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The Stages of Economic Growth
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 (ISBN-13: 9781107710528)

This third edition of The Stages of Economic Growth, first published in 1991, has a new preface and appendix, Professor Rostow extends his analysis to include economic and political developments as well as the advances in theory concerning nonlinear and chaotic phenomena. For those coming to his work for the first time, the original text and the introductions and appendices from earlier editions are included. This volume will not only be of interest to those concerned with the theory of economic growth, but also to students of policy since the 1960s. In the text Professor Rostow gives an account of economic growth based on a dynamic theory of production and interpreted in terms of actual societies. Five basic stages of economic growth are distinguished with detailed discussions of each stage including illustrative examples. He also applies the concept of stages of growth to an examination of the problems of military aggression and the nuclear arms race. The final chapter includes a comparison of his non-communist manifesto with Marxist theory. Materials from the second edition include an appendix in which he responds to some of his critics.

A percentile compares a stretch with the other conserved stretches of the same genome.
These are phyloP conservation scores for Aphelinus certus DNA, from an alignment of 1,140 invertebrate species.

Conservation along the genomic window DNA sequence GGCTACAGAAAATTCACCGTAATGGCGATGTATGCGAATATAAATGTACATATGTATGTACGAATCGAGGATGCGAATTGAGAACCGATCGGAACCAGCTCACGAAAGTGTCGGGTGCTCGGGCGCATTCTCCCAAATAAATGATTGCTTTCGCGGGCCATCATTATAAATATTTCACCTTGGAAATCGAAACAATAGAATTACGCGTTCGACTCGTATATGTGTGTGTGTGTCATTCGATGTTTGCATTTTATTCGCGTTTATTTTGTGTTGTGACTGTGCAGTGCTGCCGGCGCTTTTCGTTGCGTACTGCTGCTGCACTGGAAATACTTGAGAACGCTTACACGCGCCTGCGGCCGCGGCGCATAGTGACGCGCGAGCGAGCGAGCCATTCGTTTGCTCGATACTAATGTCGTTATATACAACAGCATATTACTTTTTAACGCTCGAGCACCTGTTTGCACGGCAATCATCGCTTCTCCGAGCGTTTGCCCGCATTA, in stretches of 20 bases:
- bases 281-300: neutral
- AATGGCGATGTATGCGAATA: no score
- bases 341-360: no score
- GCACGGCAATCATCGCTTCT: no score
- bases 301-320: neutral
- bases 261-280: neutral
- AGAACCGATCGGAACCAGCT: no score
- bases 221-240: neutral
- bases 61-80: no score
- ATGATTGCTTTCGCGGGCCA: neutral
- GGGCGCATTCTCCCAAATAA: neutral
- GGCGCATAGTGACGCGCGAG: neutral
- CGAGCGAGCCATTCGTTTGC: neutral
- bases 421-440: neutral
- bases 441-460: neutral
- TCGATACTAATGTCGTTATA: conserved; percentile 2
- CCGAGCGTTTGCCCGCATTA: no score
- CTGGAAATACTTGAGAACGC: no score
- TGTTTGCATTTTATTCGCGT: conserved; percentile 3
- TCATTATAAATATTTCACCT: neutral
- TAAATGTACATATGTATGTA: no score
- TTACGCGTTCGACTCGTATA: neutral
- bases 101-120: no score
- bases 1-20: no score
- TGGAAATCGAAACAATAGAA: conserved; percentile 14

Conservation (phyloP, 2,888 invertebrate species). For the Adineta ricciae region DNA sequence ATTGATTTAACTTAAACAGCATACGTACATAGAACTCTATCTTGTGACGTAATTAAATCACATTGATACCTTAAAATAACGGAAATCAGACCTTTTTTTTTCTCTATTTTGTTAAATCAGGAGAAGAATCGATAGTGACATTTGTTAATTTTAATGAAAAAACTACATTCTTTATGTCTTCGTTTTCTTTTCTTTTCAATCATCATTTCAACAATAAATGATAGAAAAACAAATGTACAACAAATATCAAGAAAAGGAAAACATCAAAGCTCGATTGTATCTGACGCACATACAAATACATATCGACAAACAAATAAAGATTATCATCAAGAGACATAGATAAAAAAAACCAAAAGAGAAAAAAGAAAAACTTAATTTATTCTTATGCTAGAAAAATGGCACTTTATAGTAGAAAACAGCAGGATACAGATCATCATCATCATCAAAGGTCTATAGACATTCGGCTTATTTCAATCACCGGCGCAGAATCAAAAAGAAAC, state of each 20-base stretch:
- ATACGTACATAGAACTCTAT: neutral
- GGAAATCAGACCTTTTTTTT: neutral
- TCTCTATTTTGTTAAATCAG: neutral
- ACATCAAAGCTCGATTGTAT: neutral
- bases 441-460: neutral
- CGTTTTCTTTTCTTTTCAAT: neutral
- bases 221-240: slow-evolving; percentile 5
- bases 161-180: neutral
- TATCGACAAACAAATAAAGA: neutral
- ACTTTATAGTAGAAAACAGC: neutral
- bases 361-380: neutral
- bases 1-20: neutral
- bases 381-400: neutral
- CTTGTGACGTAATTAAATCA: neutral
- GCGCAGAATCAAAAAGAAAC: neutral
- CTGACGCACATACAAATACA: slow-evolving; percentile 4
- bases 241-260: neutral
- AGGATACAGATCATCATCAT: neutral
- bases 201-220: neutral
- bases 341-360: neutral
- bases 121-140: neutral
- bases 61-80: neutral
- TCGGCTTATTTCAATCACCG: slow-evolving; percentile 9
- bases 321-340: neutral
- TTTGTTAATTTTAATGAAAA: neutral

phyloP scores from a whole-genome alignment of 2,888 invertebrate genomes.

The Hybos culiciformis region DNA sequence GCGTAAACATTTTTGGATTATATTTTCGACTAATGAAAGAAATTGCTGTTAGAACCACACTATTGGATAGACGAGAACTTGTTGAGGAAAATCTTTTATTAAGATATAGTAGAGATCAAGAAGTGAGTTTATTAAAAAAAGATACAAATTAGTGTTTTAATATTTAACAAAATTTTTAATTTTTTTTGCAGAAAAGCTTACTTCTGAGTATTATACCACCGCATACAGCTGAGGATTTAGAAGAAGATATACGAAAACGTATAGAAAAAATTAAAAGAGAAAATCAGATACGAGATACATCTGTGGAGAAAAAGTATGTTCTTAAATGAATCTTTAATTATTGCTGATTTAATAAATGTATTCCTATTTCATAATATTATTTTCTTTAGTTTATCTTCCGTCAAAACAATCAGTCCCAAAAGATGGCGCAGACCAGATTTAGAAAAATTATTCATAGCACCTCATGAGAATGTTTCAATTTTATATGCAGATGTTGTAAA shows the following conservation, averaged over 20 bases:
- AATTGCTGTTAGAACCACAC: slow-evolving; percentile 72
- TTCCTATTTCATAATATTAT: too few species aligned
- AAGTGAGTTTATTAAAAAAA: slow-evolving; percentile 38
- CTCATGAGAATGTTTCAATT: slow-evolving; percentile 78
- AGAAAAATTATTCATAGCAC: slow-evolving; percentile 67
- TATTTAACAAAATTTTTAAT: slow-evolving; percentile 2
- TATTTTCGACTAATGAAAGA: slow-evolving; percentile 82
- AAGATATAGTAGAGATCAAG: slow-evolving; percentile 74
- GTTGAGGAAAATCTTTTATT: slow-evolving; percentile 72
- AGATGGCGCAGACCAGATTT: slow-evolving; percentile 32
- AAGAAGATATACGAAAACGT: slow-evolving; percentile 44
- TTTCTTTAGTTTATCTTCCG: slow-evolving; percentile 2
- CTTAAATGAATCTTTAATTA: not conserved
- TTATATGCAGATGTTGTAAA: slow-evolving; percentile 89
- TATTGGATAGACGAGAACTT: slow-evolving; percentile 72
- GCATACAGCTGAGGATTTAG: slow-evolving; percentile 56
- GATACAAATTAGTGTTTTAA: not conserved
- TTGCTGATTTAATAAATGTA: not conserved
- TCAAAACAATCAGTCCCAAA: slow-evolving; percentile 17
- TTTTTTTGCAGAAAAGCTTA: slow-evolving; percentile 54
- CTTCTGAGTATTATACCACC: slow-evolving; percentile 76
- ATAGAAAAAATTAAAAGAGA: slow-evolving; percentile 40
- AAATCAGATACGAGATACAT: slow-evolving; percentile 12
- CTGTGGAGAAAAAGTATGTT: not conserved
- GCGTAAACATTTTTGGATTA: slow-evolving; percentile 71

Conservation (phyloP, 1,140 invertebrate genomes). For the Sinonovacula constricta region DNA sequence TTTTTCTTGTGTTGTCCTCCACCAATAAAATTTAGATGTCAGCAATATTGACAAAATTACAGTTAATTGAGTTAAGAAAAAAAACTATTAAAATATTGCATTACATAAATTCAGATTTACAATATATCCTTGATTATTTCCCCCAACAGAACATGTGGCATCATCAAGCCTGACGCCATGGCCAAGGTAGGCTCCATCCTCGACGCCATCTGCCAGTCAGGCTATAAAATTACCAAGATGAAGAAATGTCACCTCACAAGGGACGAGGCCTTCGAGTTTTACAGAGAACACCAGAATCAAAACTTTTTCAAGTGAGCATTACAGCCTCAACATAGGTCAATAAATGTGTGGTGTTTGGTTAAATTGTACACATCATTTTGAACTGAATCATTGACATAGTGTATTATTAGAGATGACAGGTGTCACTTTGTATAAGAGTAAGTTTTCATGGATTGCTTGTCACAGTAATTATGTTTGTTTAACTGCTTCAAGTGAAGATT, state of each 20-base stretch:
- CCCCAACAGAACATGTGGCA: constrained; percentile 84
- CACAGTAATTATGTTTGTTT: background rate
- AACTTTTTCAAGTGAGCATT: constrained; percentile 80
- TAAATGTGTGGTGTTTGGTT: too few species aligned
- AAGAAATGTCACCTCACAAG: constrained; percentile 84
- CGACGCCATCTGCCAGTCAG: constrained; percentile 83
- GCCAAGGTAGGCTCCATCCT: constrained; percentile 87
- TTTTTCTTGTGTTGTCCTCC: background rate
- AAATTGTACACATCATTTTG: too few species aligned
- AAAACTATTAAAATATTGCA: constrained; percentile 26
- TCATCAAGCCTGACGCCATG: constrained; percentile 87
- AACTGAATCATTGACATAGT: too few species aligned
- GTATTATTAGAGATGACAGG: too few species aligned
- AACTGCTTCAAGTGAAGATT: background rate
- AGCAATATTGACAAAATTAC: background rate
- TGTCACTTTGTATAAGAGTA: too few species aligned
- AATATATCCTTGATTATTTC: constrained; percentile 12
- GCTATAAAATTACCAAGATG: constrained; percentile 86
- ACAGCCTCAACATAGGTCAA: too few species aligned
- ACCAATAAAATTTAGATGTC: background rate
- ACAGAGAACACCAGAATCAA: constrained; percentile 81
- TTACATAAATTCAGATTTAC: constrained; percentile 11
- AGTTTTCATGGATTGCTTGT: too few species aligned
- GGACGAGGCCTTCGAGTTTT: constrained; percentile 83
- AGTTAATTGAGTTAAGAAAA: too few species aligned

Preface to the third edition; Preface to the second edition; Preface to the first edition; 1. Introduction; 2. The five stages-of-growth - a summary; 3. The preconditions for take-off; 4. The take-off; 5. The drive to maturity; 6. The age of high mass-consumption; 7. Russian and American growth; 8. Relative stages-of-growth and aggression; 9. The relative stages-of-growth and the problem of peace; 10. Marxism, communism, and the stages-of-growth; Appendix A. The diffusion of the private automobile; Appendix B. The critics and the evidence; Code. Reflections on the debate as of 1990; Acknowledgments; Index.


' … the most stimulating contribution to political and economic discussion made by any academic economist since the war. The Economist

'Imaginative, stimulating statement of the economic goals of technologically underdeveloped nations, and how they can be most effectively achieved, without resort to Communism.' The New York Times

'This interesting, well-written and important book projects a new light on various problems and will be much discussed. Its 167 pages of text provide a world history of the last century or two in terms of the stages of economic growth of the principal nations.' Financial Times

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